Under normal conditions, you can only heat water to 212° F., then
it begins boiling. Once boiling, any more energy delivered to the water
only makes it boil more vigorously.
Superheating is an unusual event that can happen to anyone at anytime,
although it never seems to happen to bad people, only to nice people like
you and I.
Normally a pot of water on the surface of a stove begins to boil as the
temperature of the water at the bottom reaches 212° F. Then as steam
bubbles begin to form, they rise to the top and are released as steam. A
microwave oven heats all areas of the cup of water somewhat evenly.
It is possible to heat a liquid hotter than 212° F at normal
atmospheric pressure, and the liquid NOT boil! Of course, if
you continue heating it, it usually begins to eventually boil.
But when it's above the boiling temperature, the water is called
And just the slightest disturbance of the surface causes
the water to suddenly and violently turn
to steam. When an amount of water is turned to steam, the vapor expands
roughly 1000 times the volume of the water!
It's not unlike the effect that drives
geysers. Part of the magic allowing the superheated condition is a
container with a very smooth surface (like glass) that doesn't hold small
or microscopic air bubbles when filled. If any bubbles are formed, and
released, when they break the surface, the boiling begins and prevents
If a person reaches into the microwave oven and picks up the cup with
the superheated liquid, they may or may not be able to clear the microwave
they are severely burned with second and third-degree burns from the
water. This is why most recent microwave instructions include
'...then allow it to sit for 2 minutes before removing'
Remember the effect of the line voltage on the microwave's power?
If someone normally needs 1 minute to heat their coffee just below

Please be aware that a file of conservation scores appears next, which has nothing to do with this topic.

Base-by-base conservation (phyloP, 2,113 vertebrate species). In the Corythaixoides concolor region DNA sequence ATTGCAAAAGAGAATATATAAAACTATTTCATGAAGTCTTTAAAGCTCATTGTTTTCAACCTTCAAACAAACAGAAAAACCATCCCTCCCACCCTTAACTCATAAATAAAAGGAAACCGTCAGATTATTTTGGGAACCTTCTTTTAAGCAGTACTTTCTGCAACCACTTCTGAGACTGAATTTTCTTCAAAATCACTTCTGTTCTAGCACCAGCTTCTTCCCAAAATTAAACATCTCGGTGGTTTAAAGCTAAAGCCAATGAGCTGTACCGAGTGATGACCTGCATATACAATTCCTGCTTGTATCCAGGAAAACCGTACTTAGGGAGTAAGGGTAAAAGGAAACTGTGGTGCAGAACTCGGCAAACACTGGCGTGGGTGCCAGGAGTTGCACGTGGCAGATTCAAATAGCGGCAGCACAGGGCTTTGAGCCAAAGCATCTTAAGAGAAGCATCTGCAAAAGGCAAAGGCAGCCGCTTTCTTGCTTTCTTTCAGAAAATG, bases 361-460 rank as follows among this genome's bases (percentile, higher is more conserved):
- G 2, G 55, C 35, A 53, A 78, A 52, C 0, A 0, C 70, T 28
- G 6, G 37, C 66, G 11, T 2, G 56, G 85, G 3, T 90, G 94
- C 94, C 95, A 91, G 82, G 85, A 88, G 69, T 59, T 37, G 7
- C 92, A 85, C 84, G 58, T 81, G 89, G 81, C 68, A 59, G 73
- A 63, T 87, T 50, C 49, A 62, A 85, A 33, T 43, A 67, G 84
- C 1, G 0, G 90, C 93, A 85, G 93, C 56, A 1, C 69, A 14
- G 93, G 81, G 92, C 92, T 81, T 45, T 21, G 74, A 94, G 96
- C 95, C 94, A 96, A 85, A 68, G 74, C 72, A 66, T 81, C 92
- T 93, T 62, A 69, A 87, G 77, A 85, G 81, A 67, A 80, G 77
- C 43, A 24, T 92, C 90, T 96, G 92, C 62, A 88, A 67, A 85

boiling, then a 10% higher line voltage from the wall socket
can push the coffee into the
superheated region, making it a trap just waiting for you to touch it.
Another way you can accidentally make superheated liquids is to start
heating a cup of coffee, get interrupted with perhaps a phone call,
eventually return and reheat the coffee. If you waited longer than
30-40 minutes, the almost boiling coffee you nuked in the first session
may have cooled sufficiently. Any less time, and you will be guilty of
'stacking' - you reheat for your 'normal' time, but with coffee already
semi-hot - you really only needed a few seconds to heat it to near
boiling, yet using your full burn time superheats it. Surprise!
How can you protect yourself? After heating a liquid, either allow it to
cool for at least 30 seconds to see if automatically progresses from a
superheated condition to boiling, or whether the temperature drops below
the potential danger zone. OR, if you are in a
hurry and can't wait - disturb the surface, either by touching it
with a spoon or bumping the cup with a spoon or pencil to see if
it suddenly explodes. Maybe you can get your arm back out of the oven in
time to prevent getting scalded. Maybe not, your call.
Most discussions of superheating all assume it only occurs
in microwave ovens and labs, never with a standard kitchen stove. Wrong!
- Been there, done that!
I once assumed water, at one atmosphere pressure, would always boil at
212° Fahrenheit. So, to verify the temperature settings on a standard
oven, I put a small Pyrex bowl filled with water in the oven and set
the temperature for a very low value - just below 200°. I let
the oven come up to temperature, checking the water status, while
peering through the glass oven window using the